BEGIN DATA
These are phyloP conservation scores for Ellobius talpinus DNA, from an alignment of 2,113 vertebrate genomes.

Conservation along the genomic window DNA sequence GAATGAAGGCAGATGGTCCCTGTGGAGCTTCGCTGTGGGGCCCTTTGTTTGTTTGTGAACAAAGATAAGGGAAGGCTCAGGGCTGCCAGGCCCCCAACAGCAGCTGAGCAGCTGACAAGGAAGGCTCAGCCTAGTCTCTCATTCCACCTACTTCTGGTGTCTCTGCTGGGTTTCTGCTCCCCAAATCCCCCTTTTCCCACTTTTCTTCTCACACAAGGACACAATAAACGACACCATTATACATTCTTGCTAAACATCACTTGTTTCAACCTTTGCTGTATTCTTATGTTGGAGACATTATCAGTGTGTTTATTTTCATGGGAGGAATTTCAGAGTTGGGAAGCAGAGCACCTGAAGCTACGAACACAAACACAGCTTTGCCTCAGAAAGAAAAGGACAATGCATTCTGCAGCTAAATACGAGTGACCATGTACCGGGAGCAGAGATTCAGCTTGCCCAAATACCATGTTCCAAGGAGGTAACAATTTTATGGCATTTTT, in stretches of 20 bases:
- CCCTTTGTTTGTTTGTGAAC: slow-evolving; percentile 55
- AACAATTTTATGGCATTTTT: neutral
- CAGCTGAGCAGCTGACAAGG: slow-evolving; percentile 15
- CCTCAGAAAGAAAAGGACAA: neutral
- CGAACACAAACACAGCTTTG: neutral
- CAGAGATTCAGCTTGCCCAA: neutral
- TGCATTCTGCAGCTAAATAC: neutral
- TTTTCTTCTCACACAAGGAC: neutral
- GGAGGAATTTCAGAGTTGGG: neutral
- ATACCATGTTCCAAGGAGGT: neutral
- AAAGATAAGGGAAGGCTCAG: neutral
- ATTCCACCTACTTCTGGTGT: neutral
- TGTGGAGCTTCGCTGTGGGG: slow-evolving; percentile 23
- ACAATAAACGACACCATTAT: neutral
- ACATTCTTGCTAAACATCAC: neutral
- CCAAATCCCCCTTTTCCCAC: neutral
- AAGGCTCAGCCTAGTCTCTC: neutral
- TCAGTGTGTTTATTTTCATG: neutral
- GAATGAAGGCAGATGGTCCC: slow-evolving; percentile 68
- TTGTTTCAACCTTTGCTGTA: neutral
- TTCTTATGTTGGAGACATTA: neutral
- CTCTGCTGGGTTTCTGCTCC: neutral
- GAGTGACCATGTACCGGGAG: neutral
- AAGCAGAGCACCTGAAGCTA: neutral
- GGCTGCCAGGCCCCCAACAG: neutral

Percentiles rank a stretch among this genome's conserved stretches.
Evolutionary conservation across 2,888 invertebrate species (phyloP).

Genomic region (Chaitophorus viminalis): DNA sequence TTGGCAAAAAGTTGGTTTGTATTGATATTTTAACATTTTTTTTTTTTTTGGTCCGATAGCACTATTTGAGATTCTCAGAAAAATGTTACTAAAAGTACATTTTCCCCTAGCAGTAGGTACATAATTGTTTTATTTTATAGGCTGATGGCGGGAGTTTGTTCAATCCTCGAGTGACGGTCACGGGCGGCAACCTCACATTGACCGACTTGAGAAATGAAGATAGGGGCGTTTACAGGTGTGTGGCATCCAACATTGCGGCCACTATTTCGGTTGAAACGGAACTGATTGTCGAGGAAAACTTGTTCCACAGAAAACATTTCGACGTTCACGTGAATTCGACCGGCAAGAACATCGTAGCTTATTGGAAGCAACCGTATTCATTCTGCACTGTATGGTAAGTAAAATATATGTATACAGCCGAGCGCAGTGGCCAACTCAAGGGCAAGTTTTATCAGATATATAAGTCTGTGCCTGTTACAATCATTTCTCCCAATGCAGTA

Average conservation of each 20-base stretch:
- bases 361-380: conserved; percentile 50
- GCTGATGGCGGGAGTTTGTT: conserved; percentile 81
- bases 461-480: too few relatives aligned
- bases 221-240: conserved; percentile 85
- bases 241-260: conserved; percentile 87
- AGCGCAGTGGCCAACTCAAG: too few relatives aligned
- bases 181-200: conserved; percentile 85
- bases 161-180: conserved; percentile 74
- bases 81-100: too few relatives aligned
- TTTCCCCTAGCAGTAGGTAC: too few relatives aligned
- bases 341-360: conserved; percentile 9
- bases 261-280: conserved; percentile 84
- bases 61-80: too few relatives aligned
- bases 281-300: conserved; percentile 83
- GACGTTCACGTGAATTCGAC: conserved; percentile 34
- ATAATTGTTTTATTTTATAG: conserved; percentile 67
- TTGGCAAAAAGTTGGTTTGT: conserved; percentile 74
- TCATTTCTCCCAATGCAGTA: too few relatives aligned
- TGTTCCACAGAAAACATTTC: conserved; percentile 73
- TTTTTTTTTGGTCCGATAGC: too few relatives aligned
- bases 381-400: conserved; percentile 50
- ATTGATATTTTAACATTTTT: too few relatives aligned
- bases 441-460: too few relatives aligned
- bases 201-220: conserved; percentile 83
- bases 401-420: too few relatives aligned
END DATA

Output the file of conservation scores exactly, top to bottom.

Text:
These are phyloP conservation scores for Ellobius talpinus DNA, from an alignment of 2,113 vertebrate genomes.

Conservation along the genomic window DNA sequence GAATGAAGGCAGATGGTCCCTGTGGAGCTTCGCTGTGGGGCCCTTTGTTTGTTTGTGAACAAAGATAAGGGAAGGCTCAGGGCTGCCAGGCCCCCAACAGCAGCTGAGCAGCTGACAAGGAAGGCTCAGCCTAGTCTCTCATTCCACCTACTTCTGGTGTCTCTGCTGGGTTTCTGCTCCCCAAATCCCCCTTTTCCCACTTTTCTTCTCACACAAGGACACAATAAACGACACCATTATACATTCTTGCTAAACATCACTTGTTTCAACCTTTGCTGTATTCTTATGTTGGAGACATTATCAGTGTGTTTATTTTCATGGGAGGAATTTCAGAGTTGGGAAGCAGAGCACCTGAAGCTACGAACACAAACACAGCTTTGCCTCAGAAAGAAAAGGACAATGCATTCTGCAGCTAAATACGAGTGACCATGTACCGGGAGCAGAGATTCAGCTTGCCCAAATACCATGTTCCAAGGAGGTAACAATTTTATGGCATTTTT, in stretches of 20 bases:
- CCCTTTGTTTGTTTGTGAAC: slow-evolving; percentile 55
- AACAATTTTATGGCATTTTT: neutral
- CAGCTGAGCAGCTGACAAGG: slow-evolving; percentile 15
- CCTCAGAAAGAAAAGGACAA: neutral
- CGAACACAAACACAGCTTTG: neutral
- CAGAGATTCAGCTTGCCCAA: neutral
- TGCATTCTGCAGCTAAATAC: neutral
- TTTTCTTCTCACACAAGGAC: neutral
- GGAGGAATTTCAGAGTTGGG: neutral
- ATACCATGTTCCAAGGAGGT: neutral
- AAAGATAAGGGAAGGCTCAG: neutral
- ATTCCACCTACTTCTGGTGT: neutral
- TGTGGAGCTTCGCTGTGGGG: slow-evolving; percentile 23
- ACAATAAACGACACCATTAT: neutral
- ACATTCTTGCTAAACATCAC: neutral
- CCAAATCCCCCTTTTCCCAC: neutral
- AAGGCTCAGCCTAGTCTCTC: neutral
- TCAGTGTGTTTATTTTCATG: neutral
- GAATGAAGGCAGATGGTCCC: slow-evolving; percentile 68
- TTGTTTCAACCTTTGCTGTA: neutral
- TTCTTATGTTGGAGACATTA: neutral
- CTCTGCTGGGTTTCTGCTCC: neutral
- GAGTGACCATGTACCGGGAG: neutral
- AAGCAGAGCACCTGAAGCTA: neutral
- GGCTGCCAGGCCCCCAACAG: neutral

Percentiles rank a stretch among this genome's conserved stretches.
Evolutionary conservation across 2,888 invertebrate species (phyloP).

Genomic region (Chaitophorus viminalis): DNA sequence TTGGCAAAAAGTTGGTTTGTATTGATATTTTAACATTTTTTTTTTTTTTGGTCCGATAGCACTATTTGAGATTCTCAGAAAAATGTTACTAAAAGTACATTTTCCCCTAGCAGTAGGTACATAATTGTTTTATTTTATAGGCTGATGGCGGGAGTTTGTTCAATCCTCGAGTGACGGTCACGGGCGGCAACCTCACATTGACCGACTTGAGAAATGAAGATAGGGGCGTTTACAGGTGTGTGGCATCCAACATTGCGGCCACTATTTCGGTTGAAACGGAACTGATTGTCGAGGAAAACTTGTTCCACAGAAAACATTTCGACGTTCACGTGAATTCGACCGGCAAGAACATCGTAGCTTATTGGAAGCAACCGTATTCATTCTGCACTGTATGGTAAGTAAAATATATGTATACAGCCGAGCGCAGTGGCCAACTCAAGGGCAAGTTTTATCAGATATATAAGTCTGTGCCTGTTACAATCATTTCTCCCAATGCAGTA

Average conservation of each 20-base stretch:
- bases 361-380: conserved; percentile 50
- GCTGATGGCGGGAGTTTGTT: conserved; percentile 81
- bases 461-480: too few relatives aligned
- bases 221-240: conserved; percentile 85
- bases 241-260: conserved; percentile 87
- AGCGCAGTGGCCAACTCAAG: too few relatives aligned
- bases 181-200: conserved; percentile 85
- bases 161-180: conserved; percentile 74
- bases 81-100: too few relatives aligned
- TTTCCCCTAGCAGTAGGTAC: too few relatives aligned
- bases 341-360: conserved; percentile 9
- bases 261-280: conserved; percentile 84
- bases 61-80: too few relatives aligned
- bases 281-300: conserved; percentile 83
- GACGTTCACGTGAATTCGAC: conserved; percentile 34
- ATAATTGTTTTATTTTATAG: conserved; percentile 67
- TTGGCAAAAAGTTGGTTTGT: conserved; percentile 74
- TCATTTCTCCCAATGCAGTA: too few relatives aligned
- TGTTCCACAGAAAACATTTC: conserved; percentile 73
- TTTTTTTTTGGTCCGATAGC: too few relatives aligned
- bases 381-400: conserved; percentile 50
- ATTGATATTTTAACATTTTT: too few relatives aligned
- bases 441-460: too few relatives aligned
- bases 201-220: conserved; percentile 83
- bases 401-420: too few relatives aligned